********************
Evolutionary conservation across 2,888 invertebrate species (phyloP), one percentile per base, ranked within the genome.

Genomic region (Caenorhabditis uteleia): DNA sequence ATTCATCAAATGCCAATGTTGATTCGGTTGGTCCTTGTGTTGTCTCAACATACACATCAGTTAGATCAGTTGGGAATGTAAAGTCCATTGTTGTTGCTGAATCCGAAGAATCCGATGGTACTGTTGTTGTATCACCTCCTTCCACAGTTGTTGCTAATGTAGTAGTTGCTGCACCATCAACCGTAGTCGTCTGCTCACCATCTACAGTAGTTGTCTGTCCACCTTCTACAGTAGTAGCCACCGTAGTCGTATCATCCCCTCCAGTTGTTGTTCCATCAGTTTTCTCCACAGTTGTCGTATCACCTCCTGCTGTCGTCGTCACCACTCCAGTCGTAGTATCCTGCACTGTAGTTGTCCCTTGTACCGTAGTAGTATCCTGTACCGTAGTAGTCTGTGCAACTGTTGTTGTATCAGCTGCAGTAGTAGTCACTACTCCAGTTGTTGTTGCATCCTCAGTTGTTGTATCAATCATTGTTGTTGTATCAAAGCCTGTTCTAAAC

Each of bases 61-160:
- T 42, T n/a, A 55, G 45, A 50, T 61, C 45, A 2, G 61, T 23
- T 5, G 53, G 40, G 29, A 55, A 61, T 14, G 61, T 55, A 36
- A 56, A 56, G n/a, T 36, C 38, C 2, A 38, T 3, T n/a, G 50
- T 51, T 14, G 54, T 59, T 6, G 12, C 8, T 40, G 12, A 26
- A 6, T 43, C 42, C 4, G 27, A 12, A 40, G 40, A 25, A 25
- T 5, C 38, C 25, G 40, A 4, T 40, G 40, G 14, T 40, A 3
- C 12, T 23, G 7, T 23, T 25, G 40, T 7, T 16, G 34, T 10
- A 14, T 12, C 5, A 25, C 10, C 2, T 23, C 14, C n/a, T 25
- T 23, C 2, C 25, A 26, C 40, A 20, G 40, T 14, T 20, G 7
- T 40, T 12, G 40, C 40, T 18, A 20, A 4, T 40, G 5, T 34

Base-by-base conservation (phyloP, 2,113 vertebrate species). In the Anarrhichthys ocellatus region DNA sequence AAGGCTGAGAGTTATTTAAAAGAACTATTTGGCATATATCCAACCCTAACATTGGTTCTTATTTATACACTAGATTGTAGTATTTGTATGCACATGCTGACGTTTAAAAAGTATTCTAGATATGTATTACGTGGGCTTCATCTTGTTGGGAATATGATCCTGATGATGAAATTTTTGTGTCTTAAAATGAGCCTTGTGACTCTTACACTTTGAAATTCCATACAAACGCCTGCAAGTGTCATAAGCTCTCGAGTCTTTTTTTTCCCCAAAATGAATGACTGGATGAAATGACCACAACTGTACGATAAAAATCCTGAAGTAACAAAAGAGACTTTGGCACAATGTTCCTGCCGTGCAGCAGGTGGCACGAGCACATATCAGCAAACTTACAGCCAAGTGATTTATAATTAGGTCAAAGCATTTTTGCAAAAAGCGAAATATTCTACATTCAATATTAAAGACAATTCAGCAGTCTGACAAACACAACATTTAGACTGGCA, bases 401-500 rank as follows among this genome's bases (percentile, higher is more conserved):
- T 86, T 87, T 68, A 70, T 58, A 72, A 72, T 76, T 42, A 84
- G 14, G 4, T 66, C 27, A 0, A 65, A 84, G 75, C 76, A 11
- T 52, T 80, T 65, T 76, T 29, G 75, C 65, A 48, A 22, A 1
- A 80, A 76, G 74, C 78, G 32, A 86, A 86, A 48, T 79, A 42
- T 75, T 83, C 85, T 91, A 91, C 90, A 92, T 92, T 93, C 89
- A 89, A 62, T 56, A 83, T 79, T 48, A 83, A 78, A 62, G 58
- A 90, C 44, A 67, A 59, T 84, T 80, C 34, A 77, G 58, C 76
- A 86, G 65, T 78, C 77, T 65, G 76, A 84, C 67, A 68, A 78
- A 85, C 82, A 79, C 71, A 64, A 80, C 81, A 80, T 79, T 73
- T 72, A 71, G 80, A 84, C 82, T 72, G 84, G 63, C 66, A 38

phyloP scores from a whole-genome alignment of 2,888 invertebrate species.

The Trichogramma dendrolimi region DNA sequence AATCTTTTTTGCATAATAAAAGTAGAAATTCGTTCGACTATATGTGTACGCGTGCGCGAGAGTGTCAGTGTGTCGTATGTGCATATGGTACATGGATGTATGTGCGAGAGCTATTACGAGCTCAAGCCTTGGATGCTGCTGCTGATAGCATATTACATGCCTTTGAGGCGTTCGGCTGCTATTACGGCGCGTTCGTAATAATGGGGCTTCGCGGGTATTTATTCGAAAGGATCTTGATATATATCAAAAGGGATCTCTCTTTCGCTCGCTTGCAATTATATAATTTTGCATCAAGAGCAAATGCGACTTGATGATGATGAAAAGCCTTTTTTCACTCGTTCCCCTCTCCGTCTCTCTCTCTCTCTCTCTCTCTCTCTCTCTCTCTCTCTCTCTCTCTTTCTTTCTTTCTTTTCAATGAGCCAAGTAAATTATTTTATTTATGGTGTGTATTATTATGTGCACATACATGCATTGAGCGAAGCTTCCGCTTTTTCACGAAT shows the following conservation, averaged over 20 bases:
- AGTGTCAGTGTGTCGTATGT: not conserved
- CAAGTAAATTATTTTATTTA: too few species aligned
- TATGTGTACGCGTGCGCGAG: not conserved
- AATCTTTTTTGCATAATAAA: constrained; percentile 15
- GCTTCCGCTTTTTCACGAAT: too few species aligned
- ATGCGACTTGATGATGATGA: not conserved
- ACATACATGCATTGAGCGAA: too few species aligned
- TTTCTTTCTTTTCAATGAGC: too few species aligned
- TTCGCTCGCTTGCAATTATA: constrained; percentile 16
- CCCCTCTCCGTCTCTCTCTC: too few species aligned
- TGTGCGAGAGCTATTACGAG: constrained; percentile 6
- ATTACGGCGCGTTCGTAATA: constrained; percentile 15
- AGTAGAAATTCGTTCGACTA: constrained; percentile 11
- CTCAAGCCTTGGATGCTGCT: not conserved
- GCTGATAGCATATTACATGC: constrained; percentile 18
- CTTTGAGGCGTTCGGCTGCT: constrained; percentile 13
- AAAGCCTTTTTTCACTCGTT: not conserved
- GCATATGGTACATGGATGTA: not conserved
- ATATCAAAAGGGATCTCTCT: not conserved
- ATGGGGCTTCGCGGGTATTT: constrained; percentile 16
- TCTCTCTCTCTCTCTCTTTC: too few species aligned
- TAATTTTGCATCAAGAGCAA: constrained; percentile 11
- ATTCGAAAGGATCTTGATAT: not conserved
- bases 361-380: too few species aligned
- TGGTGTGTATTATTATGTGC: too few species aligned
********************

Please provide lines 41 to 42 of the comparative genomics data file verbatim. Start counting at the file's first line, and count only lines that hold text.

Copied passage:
- GCTGATAGCATATTACATGC: constrained; percentile 18
- CTTTGAGGCGTTCGGCTGCT: constrained; percentile 13